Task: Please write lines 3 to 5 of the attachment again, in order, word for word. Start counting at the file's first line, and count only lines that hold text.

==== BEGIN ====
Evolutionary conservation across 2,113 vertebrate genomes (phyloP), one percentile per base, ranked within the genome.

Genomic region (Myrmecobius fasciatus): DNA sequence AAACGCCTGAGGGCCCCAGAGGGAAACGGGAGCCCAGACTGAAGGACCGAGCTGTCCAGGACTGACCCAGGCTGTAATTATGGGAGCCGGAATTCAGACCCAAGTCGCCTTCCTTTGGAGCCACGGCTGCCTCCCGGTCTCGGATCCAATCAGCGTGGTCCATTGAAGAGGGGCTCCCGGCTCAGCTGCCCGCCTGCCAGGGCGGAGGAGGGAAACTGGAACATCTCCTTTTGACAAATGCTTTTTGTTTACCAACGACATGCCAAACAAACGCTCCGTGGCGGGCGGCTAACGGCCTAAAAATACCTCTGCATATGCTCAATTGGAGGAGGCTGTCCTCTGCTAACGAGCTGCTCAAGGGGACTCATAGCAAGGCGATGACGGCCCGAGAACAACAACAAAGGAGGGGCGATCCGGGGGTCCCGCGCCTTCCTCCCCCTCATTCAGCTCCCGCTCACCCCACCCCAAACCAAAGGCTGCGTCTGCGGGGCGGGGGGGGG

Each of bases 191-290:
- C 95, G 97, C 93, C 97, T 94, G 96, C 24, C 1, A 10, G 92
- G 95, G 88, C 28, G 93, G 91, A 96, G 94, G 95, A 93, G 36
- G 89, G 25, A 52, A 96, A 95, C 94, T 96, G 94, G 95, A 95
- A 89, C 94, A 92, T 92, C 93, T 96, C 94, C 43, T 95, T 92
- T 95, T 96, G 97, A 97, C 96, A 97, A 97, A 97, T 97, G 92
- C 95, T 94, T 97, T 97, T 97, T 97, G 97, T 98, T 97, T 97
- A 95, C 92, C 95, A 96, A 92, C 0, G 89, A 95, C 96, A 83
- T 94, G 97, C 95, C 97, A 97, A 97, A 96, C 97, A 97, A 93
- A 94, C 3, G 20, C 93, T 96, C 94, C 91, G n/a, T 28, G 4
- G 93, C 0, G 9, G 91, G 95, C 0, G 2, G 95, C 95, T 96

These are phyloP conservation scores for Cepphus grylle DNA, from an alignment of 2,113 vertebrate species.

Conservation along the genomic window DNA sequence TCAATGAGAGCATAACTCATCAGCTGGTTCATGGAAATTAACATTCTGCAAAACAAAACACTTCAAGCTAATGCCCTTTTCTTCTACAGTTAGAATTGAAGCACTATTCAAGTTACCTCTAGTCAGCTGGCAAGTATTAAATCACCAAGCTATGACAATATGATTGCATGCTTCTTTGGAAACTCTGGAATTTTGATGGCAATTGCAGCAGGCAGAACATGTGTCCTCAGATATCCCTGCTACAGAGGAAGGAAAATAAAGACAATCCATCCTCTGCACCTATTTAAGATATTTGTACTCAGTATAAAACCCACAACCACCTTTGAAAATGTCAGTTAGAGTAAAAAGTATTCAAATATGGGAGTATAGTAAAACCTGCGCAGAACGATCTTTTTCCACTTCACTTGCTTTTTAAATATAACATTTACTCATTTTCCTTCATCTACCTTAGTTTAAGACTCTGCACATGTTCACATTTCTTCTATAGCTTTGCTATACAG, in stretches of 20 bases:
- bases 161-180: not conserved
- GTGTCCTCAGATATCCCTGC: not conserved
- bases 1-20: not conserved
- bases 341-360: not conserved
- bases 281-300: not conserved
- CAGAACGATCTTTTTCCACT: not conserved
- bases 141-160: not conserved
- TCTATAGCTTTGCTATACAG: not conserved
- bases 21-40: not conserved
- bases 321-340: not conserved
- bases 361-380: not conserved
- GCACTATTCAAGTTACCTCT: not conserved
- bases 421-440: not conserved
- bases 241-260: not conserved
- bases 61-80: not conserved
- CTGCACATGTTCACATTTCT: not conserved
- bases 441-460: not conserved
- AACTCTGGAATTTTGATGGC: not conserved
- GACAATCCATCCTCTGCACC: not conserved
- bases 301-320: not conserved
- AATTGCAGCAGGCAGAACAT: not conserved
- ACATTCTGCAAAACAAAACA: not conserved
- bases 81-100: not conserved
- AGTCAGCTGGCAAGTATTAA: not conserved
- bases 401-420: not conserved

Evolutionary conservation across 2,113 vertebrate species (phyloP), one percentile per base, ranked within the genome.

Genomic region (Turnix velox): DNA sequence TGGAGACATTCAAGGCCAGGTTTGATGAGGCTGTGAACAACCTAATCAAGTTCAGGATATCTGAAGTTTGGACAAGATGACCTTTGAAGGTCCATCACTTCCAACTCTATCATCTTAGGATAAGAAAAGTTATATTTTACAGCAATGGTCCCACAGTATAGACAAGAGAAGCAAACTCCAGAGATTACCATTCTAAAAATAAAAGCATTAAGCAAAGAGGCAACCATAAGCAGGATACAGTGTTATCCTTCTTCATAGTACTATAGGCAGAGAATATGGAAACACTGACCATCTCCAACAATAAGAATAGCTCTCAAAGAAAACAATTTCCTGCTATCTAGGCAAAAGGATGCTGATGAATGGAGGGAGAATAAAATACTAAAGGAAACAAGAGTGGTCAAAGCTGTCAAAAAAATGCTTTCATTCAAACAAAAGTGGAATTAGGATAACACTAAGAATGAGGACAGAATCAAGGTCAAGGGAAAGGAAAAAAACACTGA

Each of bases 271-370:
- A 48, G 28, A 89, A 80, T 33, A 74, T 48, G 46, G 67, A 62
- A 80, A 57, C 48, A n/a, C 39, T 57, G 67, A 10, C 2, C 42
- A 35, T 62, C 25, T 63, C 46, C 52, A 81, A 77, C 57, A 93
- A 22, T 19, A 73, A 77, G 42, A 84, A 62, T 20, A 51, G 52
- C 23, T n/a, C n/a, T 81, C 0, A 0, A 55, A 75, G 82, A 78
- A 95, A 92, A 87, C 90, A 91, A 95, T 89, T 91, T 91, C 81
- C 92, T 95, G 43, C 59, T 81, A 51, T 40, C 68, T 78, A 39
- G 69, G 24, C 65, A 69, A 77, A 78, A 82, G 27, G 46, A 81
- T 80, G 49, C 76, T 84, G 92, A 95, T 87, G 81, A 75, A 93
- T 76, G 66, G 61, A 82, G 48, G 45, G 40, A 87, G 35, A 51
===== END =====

Each of bases 191-290:
- C 95, G 97, C 93, C 97, T 94, G 96, C 24, C 1, A 10, G 92
- G 95, G 88, C 28, G 93, G 91, A 96, G 94, G 95, A 93, G 36